Listen, man. I’ve been in this game a long time. I’m not in it for a record, I’ll tell you that. I’m not in it for a ring. That’s when people get hurt. If we don’t win the last game of the series, they’ll dismiss us. I know these guys, I know the way think, and they will erase us. And everything we’ve done here, none of it will matter. Any other team wins the world series, good for them. They’re drinking champagne, they’ll get a ring. But if we win, on our budget with this team, we’ll change the game. And that’s what I want, I want it to mean something.<span class="su-quote-cite">Billy Beane</span>

Moneyball acts as a brilliant case study to showcase that if a leader wants he can look at obstacles in a completely different way and come up with unconventional solutions. Moreover, it shows how an open minded leader with limited budget valued the importance of technology (data analytics) to assemble a winning team of undervalued talent.

Watch Moneyball. If you’ve seen it, try watching it again. This time however, watch it through a different lens.

Watch it through the lens of your own organization or one you’ve been a part of previously. Do you see hiring managers saying the same sorts of things the Oakland A’s scouts were saying? The same old archaic comments about top talent? Hopefully not however I suspect a number of the comments, along with the style of thinking will be eerily familiar.

Believe that you can win over larger competitors with deep pockets by deploying a thoughtful and cohesive analytic approach.

In the end, in Moneyball it mattered less how much money the Oakland A’s spent than how well they spent it. Similarly, it’s about the quality of one-on-one sales conversations, not the quantity of sales calls. What I liked about the story was just like predictive analytics, all the statistics focused on solving one problem: getting the best trade-off against a precise outcome. In this case, get the most wins with the least money — aka, Return on Investment.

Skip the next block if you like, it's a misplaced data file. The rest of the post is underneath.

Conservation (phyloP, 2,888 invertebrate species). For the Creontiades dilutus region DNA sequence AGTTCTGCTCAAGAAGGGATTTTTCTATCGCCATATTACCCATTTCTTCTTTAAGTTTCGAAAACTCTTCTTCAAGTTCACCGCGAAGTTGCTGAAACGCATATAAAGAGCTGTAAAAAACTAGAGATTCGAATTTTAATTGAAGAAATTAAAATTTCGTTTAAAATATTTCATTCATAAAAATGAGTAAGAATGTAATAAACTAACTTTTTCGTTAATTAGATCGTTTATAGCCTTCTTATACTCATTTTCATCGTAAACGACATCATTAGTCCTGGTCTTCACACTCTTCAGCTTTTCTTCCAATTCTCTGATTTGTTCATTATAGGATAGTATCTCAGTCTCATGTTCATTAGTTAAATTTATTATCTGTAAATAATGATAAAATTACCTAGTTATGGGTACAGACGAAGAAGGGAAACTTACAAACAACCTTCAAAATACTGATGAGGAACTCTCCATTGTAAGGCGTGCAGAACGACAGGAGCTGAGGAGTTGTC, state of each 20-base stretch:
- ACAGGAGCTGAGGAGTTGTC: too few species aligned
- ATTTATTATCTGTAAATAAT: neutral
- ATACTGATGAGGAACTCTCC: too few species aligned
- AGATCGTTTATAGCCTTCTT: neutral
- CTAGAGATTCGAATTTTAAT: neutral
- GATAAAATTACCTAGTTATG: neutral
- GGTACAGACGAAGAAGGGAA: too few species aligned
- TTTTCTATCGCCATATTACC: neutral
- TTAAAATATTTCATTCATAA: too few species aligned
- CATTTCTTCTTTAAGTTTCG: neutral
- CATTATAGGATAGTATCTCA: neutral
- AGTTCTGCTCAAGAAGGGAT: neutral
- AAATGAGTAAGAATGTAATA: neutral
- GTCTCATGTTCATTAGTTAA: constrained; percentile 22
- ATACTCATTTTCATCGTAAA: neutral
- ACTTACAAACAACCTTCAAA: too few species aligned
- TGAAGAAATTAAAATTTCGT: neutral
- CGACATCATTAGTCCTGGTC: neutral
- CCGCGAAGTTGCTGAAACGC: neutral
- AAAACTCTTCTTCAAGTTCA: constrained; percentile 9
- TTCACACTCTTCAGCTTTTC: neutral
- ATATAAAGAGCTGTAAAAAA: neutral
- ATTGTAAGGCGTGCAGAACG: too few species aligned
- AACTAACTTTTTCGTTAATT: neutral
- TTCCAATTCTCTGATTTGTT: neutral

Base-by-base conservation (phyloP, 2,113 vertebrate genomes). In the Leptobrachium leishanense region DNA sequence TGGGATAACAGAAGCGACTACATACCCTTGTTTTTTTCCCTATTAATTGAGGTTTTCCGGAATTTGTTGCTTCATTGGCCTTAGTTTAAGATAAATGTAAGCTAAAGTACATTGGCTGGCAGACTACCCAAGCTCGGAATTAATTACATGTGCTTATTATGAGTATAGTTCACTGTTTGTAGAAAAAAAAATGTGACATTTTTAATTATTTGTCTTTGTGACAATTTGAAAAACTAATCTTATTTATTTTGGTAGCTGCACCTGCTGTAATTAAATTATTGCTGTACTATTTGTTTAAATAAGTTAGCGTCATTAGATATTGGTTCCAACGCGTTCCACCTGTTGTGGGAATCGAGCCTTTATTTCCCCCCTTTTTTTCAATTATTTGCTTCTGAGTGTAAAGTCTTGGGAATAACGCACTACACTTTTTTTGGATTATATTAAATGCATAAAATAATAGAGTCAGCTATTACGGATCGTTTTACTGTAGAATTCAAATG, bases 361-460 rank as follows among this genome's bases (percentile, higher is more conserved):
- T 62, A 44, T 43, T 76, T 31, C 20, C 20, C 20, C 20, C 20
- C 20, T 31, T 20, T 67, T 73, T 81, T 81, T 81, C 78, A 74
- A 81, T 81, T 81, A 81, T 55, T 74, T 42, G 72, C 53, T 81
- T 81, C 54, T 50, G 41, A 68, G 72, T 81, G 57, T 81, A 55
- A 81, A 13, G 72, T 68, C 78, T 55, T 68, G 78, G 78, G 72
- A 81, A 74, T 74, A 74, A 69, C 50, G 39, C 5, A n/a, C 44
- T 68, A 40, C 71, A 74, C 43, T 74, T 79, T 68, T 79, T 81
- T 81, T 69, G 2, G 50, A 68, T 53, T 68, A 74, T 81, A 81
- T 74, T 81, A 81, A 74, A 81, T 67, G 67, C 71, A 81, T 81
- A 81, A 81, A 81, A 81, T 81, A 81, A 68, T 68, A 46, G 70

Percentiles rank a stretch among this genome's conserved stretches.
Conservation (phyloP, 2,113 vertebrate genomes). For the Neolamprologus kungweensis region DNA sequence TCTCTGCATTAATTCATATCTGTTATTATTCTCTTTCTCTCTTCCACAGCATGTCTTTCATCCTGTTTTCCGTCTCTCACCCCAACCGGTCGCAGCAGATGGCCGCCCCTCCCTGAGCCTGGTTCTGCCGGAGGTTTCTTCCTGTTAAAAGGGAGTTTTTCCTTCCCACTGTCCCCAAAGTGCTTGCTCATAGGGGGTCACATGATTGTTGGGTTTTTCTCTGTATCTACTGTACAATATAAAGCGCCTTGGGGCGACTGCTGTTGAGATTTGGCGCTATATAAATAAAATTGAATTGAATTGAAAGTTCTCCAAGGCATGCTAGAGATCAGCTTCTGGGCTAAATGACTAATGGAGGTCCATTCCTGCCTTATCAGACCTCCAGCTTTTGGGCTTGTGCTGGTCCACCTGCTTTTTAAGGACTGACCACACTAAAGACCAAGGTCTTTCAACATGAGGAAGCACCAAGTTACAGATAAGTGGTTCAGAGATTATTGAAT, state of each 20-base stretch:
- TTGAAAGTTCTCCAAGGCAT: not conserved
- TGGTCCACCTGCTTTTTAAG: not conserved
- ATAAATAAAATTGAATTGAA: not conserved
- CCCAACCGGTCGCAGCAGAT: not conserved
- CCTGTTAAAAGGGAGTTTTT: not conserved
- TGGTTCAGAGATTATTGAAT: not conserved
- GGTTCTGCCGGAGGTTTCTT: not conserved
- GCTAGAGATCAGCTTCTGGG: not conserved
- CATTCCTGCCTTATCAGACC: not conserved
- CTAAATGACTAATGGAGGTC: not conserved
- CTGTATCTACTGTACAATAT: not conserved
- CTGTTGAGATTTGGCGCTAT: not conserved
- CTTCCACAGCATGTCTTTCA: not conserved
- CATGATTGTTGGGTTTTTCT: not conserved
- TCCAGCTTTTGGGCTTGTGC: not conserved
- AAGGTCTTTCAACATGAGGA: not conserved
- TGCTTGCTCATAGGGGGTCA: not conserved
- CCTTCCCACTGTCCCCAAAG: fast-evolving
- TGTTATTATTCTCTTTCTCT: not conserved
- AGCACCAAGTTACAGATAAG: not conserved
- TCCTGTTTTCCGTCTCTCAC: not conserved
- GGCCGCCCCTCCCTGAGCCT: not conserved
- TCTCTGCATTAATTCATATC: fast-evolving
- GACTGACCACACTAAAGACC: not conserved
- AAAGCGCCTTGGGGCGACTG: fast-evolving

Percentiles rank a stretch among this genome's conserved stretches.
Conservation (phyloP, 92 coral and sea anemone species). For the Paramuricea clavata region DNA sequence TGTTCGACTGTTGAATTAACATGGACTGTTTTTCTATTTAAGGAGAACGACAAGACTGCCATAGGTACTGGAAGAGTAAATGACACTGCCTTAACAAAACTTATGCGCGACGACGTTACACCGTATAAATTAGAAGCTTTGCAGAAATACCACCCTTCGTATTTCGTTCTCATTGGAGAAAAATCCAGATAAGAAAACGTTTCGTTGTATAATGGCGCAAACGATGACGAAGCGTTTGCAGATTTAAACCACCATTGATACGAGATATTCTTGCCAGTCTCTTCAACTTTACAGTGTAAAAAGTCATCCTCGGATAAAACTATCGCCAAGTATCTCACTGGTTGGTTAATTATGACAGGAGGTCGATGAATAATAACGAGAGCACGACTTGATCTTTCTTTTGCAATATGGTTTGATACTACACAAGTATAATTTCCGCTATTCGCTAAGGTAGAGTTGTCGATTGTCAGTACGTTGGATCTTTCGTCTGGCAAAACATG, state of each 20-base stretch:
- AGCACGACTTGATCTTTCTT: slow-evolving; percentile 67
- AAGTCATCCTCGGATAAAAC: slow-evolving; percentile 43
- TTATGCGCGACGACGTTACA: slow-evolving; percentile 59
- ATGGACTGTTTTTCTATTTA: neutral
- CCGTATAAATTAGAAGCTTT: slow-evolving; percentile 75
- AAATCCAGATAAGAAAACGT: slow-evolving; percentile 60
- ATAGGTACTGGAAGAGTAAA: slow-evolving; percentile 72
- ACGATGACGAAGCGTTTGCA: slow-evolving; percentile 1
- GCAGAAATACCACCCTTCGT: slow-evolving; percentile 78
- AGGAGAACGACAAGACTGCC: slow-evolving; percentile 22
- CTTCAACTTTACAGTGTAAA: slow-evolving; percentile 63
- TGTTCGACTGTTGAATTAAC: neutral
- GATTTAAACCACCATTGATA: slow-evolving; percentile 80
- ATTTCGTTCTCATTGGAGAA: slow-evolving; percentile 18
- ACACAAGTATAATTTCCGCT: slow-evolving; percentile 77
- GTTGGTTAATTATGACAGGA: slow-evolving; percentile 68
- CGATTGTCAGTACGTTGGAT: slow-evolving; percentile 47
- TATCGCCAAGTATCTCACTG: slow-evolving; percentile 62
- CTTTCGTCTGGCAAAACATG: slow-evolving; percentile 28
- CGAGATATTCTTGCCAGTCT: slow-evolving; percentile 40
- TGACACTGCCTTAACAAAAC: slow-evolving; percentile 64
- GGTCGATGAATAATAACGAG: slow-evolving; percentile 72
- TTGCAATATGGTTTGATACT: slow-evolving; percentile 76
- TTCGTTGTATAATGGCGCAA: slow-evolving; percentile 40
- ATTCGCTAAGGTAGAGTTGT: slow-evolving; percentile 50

Every problem has a solution. Socrates noted many years back, in order to find the truth, first you have to ask the right questions.

Despite the Oakland A’s disadvantaged revenue situation, Billy Beane took his team from bottom of the ladder to World Series contender in just a few months. By re-evaluating the strategies that produced wins on the field, they built a winning team with only one-third of the salary budget of the New York Yankees. To do this, they had to do more than just play better a better game of ball. They had to transform the playing field completely.

How is your strategy unique and sustainable and what will you do differently than your competitors to support it? Once you figure that out, how will you get your team on board and ensure execution?

If you do everything that everyone else does in business, you are going to lose. The only way to really be ahead is to be different. If you’ve seen the movie and came up with additional observations, I’d love to hear. Feel free to share your thoughts below!

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Five Lessons Any Entrepreneur Can Learn from The Movie Moneyball